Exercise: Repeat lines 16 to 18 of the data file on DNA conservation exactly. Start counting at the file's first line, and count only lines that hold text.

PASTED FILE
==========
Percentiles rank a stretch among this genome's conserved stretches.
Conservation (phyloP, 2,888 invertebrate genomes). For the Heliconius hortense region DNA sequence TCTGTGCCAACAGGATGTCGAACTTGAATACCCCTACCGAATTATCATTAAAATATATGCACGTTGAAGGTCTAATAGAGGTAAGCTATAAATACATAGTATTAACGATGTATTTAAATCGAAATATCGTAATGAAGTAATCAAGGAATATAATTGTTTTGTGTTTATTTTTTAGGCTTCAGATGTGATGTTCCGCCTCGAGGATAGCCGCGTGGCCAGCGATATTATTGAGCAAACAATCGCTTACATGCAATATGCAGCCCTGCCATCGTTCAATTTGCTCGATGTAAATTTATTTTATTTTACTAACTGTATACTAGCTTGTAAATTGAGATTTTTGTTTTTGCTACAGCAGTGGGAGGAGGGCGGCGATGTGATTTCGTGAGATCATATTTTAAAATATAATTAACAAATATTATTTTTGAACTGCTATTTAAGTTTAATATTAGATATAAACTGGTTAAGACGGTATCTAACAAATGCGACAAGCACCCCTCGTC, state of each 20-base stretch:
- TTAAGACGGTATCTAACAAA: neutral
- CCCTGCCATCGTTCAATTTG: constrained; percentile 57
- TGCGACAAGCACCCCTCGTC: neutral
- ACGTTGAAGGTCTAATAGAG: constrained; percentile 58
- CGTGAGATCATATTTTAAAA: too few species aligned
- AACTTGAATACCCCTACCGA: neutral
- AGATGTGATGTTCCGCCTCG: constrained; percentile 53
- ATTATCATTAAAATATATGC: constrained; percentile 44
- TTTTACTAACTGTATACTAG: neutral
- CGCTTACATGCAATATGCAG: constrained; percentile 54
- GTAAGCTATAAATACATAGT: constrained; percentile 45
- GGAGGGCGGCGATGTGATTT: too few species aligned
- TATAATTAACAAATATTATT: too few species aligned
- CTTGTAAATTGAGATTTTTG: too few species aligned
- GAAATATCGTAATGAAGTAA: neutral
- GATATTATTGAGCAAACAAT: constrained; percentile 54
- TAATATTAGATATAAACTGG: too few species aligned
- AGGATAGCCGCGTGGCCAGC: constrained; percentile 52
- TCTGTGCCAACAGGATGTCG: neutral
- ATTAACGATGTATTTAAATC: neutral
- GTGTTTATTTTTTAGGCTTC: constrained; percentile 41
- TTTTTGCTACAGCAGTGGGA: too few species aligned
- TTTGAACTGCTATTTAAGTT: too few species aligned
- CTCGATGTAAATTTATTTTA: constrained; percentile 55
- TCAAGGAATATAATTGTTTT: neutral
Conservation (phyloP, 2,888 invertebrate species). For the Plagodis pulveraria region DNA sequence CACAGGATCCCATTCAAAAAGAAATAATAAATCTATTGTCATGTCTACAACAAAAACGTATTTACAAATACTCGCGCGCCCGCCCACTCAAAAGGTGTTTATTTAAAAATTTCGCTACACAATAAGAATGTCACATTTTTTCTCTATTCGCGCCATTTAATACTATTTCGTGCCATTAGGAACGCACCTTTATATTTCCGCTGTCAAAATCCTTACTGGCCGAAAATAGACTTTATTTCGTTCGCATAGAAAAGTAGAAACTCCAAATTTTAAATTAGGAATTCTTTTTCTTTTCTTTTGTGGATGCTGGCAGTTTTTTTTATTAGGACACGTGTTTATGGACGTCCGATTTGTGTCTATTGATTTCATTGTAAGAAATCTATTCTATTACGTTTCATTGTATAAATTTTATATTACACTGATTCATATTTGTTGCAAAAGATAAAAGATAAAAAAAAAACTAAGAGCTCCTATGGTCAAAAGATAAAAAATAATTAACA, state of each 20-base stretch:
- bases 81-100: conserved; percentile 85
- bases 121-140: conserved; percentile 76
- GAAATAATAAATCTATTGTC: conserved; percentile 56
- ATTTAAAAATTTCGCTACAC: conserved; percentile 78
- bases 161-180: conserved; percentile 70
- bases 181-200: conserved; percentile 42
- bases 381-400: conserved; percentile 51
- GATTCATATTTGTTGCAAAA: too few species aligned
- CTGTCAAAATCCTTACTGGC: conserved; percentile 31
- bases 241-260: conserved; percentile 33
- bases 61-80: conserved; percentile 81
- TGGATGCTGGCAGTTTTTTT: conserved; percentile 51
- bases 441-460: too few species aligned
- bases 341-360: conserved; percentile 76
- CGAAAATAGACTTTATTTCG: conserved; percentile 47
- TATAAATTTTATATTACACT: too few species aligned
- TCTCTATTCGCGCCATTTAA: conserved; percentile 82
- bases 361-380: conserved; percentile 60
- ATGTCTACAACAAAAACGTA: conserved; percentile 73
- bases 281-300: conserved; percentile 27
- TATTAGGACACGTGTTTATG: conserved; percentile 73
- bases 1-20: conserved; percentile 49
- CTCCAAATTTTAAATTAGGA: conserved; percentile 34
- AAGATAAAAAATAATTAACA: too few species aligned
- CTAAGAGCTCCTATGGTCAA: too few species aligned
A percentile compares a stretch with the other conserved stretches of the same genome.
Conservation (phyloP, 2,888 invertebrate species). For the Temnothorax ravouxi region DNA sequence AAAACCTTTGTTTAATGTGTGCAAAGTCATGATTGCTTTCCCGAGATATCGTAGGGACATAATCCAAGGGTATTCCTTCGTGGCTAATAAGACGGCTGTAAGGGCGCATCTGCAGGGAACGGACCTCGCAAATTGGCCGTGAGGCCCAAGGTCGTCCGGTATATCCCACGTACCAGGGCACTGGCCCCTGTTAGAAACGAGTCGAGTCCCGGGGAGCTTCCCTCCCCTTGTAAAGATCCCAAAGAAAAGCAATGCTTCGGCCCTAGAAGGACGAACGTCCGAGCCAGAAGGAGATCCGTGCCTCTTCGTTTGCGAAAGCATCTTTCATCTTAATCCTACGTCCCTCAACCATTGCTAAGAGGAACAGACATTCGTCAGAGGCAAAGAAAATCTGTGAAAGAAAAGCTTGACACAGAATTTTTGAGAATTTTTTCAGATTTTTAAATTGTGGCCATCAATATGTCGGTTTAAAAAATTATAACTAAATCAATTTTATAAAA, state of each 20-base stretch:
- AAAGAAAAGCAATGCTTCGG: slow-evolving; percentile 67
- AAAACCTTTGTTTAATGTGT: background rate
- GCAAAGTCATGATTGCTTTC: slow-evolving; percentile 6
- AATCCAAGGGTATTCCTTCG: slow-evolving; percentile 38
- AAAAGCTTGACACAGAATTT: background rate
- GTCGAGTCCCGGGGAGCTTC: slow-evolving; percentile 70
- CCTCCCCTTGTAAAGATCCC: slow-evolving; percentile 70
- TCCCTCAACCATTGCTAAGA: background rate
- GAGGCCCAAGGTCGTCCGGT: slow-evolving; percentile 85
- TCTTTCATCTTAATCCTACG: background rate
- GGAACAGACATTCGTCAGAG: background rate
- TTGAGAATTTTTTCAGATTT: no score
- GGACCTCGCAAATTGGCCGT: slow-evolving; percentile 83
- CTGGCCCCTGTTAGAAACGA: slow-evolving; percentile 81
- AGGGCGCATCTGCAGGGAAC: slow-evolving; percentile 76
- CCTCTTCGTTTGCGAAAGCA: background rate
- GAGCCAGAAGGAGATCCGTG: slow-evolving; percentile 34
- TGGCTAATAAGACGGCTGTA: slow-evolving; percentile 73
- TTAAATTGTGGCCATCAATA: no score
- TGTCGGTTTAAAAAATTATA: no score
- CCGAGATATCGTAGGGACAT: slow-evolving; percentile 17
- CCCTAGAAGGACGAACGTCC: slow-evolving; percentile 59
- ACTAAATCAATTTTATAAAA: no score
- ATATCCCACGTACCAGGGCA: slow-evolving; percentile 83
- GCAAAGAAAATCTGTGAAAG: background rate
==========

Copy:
- CTTGTAAATTGAGATTTTTG: too few species aligned
- GAAATATCGTAATGAAGTAA: neutral
- GATATTATTGAGCAAACAAT: constrained; percentile 54